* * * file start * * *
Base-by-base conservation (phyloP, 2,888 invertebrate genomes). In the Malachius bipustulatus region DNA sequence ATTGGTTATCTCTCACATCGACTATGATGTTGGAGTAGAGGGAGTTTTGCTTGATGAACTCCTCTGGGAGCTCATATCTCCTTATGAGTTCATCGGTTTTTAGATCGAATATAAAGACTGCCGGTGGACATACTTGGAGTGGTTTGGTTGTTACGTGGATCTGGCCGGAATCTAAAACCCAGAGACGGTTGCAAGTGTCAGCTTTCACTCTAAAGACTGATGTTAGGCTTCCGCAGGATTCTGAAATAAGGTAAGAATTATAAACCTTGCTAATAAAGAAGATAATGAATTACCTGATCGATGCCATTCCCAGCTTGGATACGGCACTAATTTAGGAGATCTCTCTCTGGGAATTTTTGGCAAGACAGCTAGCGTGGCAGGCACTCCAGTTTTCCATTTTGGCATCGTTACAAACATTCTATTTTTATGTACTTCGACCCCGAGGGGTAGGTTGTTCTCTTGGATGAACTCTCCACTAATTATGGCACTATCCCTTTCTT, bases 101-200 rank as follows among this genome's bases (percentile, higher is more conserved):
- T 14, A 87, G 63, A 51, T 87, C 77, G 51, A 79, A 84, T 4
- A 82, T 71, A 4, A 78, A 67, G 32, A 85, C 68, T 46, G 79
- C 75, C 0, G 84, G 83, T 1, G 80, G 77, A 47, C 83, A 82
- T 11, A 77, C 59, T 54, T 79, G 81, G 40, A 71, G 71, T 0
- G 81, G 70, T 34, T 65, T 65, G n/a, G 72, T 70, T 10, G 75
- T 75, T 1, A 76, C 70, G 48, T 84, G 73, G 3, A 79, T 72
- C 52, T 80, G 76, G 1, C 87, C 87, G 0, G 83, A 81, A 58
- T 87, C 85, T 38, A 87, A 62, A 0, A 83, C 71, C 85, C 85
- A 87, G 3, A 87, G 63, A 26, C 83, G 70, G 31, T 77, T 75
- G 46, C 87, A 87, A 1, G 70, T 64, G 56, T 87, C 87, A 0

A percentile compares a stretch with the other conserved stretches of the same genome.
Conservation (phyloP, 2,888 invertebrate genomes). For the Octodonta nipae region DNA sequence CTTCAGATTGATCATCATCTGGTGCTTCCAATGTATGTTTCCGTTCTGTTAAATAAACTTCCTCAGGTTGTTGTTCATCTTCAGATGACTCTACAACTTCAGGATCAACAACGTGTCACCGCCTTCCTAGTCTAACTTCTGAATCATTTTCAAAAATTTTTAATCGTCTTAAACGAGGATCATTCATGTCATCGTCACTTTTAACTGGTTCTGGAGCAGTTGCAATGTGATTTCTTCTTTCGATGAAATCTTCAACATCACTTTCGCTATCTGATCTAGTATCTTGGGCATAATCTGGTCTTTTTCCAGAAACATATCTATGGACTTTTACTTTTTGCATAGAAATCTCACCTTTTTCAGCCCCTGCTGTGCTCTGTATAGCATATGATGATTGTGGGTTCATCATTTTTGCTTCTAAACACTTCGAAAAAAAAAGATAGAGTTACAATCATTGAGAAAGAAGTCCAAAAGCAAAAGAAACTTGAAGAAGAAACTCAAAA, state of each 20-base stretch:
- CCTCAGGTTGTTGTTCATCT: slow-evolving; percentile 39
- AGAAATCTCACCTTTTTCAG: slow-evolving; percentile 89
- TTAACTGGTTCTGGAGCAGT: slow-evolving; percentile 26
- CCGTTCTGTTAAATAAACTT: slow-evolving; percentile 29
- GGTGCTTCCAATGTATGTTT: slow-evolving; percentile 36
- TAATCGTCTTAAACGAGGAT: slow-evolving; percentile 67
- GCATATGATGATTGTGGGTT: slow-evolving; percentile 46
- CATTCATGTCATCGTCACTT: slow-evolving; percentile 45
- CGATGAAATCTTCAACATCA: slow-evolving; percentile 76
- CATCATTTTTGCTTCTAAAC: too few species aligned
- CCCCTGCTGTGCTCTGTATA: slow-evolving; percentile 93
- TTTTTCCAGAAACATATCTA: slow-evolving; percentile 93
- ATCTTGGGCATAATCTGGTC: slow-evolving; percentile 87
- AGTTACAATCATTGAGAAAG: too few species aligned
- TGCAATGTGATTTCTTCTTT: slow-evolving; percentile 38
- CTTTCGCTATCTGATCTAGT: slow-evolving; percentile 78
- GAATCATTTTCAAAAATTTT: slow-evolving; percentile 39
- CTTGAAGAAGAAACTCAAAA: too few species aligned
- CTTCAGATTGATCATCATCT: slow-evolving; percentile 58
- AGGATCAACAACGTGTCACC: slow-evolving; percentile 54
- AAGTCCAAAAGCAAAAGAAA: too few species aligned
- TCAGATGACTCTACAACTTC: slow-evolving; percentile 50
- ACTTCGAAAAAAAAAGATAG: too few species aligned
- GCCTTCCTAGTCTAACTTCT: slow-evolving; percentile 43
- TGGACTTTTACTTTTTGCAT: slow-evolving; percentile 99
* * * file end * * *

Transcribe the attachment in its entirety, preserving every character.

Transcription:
Base-by-base conservation (phyloP, 2,888 invertebrate genomes). In the Malachius bipustulatus region DNA sequence ATTGGTTATCTCTCACATCGACTATGATGTTGGAGTAGAGGGAGTTTTGCTTGATGAACTCCTCTGGGAGCTCATATCTCCTTATGAGTTCATCGGTTTTTAGATCGAATATAAAGACTGCCGGTGGACATACTTGGAGTGGTTTGGTTGTTACGTGGATCTGGCCGGAATCTAAAACCCAGAGACGGTTGCAAGTGTCAGCTTTCACTCTAAAGACTGATGTTAGGCTTCCGCAGGATTCTGAAATAAGGTAAGAATTATAAACCTTGCTAATAAAGAAGATAATGAATTACCTGATCGATGCCATTCCCAGCTTGGATACGGCACTAATTTAGGAGATCTCTCTCTGGGAATTTTTGGCAAGACAGCTAGCGTGGCAGGCACTCCAGTTTTCCATTTTGGCATCGTTACAAACATTCTATTTTTATGTACTTCGACCCCGAGGGGTAGGTTGTTCTCTTGGATGAACTCTCCACTAATTATGGCACTATCCCTTTCTT, bases 101-200 rank as follows among this genome's bases (percentile, higher is more conserved):
- T 14, A 87, G 63, A 51, T 87, C 77, G 51, A 79, A 84, T 4
- A 82, T 71, A 4, A 78, A 67, G 32, A 85, C 68, T 46, G 79
- C 75, C 0, G 84, G 83, T 1, G 80, G 77, A 47, C 83, A 82
- T 11, A 77, C 59, T 54, T 79, G 81, G 40, A 71, G 71, T 0
- G 81, G 70, T 34, T 65, T 65, G n/a, G 72, T 70, T 10, G 75
- T 75, T 1, A 76, C 70, G 48, T 84, G 73, G 3, A 79, T 72
- C 52, T 80, G 76, G 1, C 87, C 87, G 0, G 83, A 81, A 58
- T 87, C 85, T 38, A 87, A 62, A 0, A 83, C 71, C 85, C 85
- A 87, G 3, A 87, G 63, A 26, C 83, G 70, G 31, T 77, T 75
- G 46, C 87, A 87, A 1, G 70, T 64, G 56, T 87, C 87, A 0

A percentile compares a stretch with the other conserved stretches of the same genome.
Conservation (phyloP, 2,888 invertebrate genomes). For the Octodonta nipae region DNA sequence CTTCAGATTGATCATCATCTGGTGCTTCCAATGTATGTTTCCGTTCTGTTAAATAAACTTCCTCAGGTTGTTGTTCATCTTCAGATGACTCTACAACTTCAGGATCAACAACGTGTCACCGCCTTCCTAGTCTAACTTCTGAATCATTTTCAAAAATTTTTAATCGTCTTAAACGAGGATCATTCATGTCATCGTCACTTTTAACTGGTTCTGGAGCAGTTGCAATGTGATTTCTTCTTTCGATGAAATCTTCAACATCACTTTCGCTATCTGATCTAGTATCTTGGGCATAATCTGGTCTTTTTCCAGAAACATATCTATGGACTTTTACTTTTTGCATAGAAATCTCACCTTTTTCAGCCCCTGCTGTGCTCTGTATAGCATATGATGATTGTGGGTTCATCATTTTTGCTTCTAAACACTTCGAAAAAAAAAGATAGAGTTACAATCATTGAGAAAGAAGTCCAAAAGCAAAAGAAACTTGAAGAAGAAACTCAAAA, state of each 20-base stretch:
- CCTCAGGTTGTTGTTCATCT: slow-evolving; percentile 39
- AGAAATCTCACCTTTTTCAG: slow-evolving; percentile 89
- TTAACTGGTTCTGGAGCAGT: slow-evolving; percentile 26
- CCGTTCTGTTAAATAAACTT: slow-evolving; percentile 29
- GGTGCTTCCAATGTATGTTT: slow-evolving; percentile 36
- TAATCGTCTTAAACGAGGAT: slow-evolving; percentile 67
- GCATATGATGATTGTGGGTT: slow-evolving; percentile 46
- CATTCATGTCATCGTCACTT: slow-evolving; percentile 45
- CGATGAAATCTTCAACATCA: slow-evolving; percentile 76
- CATCATTTTTGCTTCTAAAC: too few species aligned
- CCCCTGCTGTGCTCTGTATA: slow-evolving; percentile 93
- TTTTTCCAGAAACATATCTA: slow-evolving; percentile 93
- ATCTTGGGCATAATCTGGTC: slow-evolving; percentile 87
- AGTTACAATCATTGAGAAAG: too few species aligned
- TGCAATGTGATTTCTTCTTT: slow-evolving; percentile 38
- CTTTCGCTATCTGATCTAGT: slow-evolving; percentile 78
- GAATCATTTTCAAAAATTTT: slow-evolving; percentile 39
- CTTGAAGAAGAAACTCAAAA: too few species aligned
- CTTCAGATTGATCATCATCT: slow-evolving; percentile 58
- AGGATCAACAACGTGTCACC: slow-evolving; percentile 54
- AAGTCCAAAAGCAAAAGAAA: too few species aligned
- TCAGATGACTCTACAACTTC: slow-evolving; percentile 50
- ACTTCGAAAAAAAAAGATAG: too few species aligned
- GCCTTCCTAGTCTAACTTCT: slow-evolving; percentile 43
- TGGACTTTTACTTTTTGCAT: slow-evolving; percentile 99